For all of my adult life I have been hearing that Cuba will blossom economically when Fidel Castro passes away. Now that time has come, and it seems Cuba will continue to struggle.
At a superficial glance, the case for Cuban optimism is obvious. So many Cuban-Americans have impressed the world with their business skills and entrepreneurial drive. If comparable talents were let loose in Cuba itself, one might expect similar results, just as China, after dismantling the most inefficient parts of its communism, began to catch up to the overseas Chinese.
One way to approach Cuba’s economic fate is to consider the Caribbean region as a whole. For the most part, it has seen mediocre results since the financial crisis of 2008. Economic problems have plagued Puerto Rico, Trinidad, Jamaica, Haiti and Barbados, with only Jamaica seeing a real turnaround.
The core problems of the region include high debt, weak commodity prices, lack of economies of scale and an inability to upgrade tourist facilities to compete with the U.S., Mexico and further-flung locales. Cuba cannot service its foreign debt, and losing most of its support from Venezuela has been a massive fiscal problem.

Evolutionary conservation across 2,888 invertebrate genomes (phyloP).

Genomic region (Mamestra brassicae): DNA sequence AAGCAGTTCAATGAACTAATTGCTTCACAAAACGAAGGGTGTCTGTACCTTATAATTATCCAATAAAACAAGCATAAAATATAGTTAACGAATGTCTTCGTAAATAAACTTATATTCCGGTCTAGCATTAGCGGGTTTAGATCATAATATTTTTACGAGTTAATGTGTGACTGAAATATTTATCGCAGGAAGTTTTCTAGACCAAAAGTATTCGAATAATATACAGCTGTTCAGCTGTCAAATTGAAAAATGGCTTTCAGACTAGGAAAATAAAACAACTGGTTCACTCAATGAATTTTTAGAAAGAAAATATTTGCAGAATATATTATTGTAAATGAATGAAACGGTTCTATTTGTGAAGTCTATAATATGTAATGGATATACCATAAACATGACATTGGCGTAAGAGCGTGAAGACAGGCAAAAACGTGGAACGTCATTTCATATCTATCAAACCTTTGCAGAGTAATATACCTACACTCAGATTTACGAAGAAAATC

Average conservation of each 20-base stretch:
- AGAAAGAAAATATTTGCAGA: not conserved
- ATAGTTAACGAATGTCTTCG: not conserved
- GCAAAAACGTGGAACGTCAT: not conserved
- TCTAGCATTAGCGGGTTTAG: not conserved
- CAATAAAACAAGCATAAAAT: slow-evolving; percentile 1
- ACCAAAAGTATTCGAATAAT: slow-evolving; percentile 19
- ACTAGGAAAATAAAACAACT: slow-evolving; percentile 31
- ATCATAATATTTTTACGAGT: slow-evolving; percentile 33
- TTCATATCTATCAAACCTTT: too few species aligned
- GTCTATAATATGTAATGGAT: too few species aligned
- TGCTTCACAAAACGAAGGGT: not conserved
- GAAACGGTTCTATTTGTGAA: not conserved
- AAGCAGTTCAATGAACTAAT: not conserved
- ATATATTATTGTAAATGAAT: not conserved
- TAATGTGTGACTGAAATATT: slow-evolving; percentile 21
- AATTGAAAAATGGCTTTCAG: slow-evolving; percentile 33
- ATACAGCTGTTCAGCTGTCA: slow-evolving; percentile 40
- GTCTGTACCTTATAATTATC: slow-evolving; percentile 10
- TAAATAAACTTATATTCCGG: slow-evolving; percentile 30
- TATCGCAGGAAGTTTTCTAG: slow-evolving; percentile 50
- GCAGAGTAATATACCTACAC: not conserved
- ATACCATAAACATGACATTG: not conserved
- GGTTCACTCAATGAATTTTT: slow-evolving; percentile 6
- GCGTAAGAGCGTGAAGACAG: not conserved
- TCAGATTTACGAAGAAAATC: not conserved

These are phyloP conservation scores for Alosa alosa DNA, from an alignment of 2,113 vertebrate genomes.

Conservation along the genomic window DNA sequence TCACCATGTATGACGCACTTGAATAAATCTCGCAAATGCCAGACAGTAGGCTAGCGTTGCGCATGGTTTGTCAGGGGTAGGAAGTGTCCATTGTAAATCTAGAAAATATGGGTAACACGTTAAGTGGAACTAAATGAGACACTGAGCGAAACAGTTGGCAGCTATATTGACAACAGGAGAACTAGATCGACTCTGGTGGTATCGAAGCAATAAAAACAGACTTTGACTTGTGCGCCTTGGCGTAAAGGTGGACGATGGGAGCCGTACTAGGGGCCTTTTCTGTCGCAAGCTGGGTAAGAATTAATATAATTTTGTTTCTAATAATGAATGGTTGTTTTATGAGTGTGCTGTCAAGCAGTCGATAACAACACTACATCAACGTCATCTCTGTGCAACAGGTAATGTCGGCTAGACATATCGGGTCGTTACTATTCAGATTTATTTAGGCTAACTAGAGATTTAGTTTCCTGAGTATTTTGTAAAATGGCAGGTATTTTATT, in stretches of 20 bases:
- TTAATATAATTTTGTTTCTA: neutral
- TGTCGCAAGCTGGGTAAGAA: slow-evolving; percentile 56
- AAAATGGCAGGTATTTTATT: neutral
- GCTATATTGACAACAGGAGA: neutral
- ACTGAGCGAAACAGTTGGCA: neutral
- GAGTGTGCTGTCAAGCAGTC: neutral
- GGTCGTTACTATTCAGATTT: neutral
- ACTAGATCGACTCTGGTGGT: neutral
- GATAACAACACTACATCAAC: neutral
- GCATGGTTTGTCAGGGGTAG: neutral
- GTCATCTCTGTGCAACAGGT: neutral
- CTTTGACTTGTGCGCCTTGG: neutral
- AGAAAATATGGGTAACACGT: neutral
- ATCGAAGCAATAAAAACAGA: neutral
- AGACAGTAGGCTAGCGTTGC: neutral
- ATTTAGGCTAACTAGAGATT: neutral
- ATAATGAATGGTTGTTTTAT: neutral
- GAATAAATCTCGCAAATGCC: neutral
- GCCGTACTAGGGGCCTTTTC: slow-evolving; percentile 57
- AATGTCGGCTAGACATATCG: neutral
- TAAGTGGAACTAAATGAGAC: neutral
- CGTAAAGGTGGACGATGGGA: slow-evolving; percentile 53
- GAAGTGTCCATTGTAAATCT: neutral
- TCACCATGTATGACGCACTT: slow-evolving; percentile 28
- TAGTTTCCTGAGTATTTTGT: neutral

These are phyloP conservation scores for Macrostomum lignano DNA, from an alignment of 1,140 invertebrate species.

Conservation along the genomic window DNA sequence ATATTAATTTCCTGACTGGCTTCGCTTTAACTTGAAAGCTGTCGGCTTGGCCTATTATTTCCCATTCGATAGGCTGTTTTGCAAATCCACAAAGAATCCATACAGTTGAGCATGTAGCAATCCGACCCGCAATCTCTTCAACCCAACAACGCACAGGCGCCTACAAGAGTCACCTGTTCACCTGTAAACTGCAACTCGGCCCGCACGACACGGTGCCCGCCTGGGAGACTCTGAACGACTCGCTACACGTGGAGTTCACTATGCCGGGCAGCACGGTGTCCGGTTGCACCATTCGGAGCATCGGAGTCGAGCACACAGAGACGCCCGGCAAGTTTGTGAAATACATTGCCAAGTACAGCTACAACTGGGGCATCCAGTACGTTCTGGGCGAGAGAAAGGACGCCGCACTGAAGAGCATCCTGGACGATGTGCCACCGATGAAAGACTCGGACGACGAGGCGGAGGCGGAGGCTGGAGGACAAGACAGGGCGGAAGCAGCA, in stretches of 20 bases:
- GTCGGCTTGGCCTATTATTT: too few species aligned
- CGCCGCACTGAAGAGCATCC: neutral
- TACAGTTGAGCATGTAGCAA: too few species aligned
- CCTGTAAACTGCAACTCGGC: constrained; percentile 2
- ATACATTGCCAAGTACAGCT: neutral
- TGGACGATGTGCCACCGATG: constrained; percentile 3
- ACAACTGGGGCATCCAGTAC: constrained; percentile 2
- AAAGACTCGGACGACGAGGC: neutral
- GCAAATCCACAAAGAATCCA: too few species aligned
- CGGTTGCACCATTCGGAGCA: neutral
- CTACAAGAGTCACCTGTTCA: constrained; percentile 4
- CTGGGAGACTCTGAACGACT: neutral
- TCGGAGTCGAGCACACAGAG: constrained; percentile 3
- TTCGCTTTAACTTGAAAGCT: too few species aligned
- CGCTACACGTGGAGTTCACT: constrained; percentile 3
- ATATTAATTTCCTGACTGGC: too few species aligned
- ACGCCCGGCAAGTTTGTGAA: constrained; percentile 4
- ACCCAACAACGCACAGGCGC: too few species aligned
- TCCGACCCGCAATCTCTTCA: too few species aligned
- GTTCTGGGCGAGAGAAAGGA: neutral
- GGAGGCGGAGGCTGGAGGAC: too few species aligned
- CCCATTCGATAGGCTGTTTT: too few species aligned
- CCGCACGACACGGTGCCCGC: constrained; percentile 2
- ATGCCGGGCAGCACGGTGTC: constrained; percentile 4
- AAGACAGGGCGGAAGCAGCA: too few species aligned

Perhaps the country most like Cuba in the Caribbean, in terms of history, heritage and ethnic composition, is the Dominican Republic. Currently, it has a nominal gross domestic product of somewhat over $6,000 per capita, depending which source you prefer. That’s far from the bottom tier of developing economies, but it’s hardly a shining star. And Cuba will take a long time to attract a comparable level of multinational investment, or to develop its tourist facilities to a comparable level of sophistication. Well-functioning electricity and air conditioning cannot be taken for granted in Cuba, especially after the major decline in energy supplies from Venezuela.
The most optimistic forecast for Cuba is that, after a few decades of struggle and reorientation, it will end up at the income level of the Dominican Republic.
If you are wondering, the World Bank measures Cuban GDP at over $6,000 per capita, but that is based on a planned economy and an unrealistic exchange rate. In reality, Cuba probably is richer than Nicaragua, where GDP per capital is approximately $2,000, but we don’t know by how much. Cuba does have relatively high levels of health care and education, but we’ve learned from post-Soviet reform experiences that it is easy for a nation to lose those advantages. There are already shortages of many basic health care items, including medical technology and antibiotics.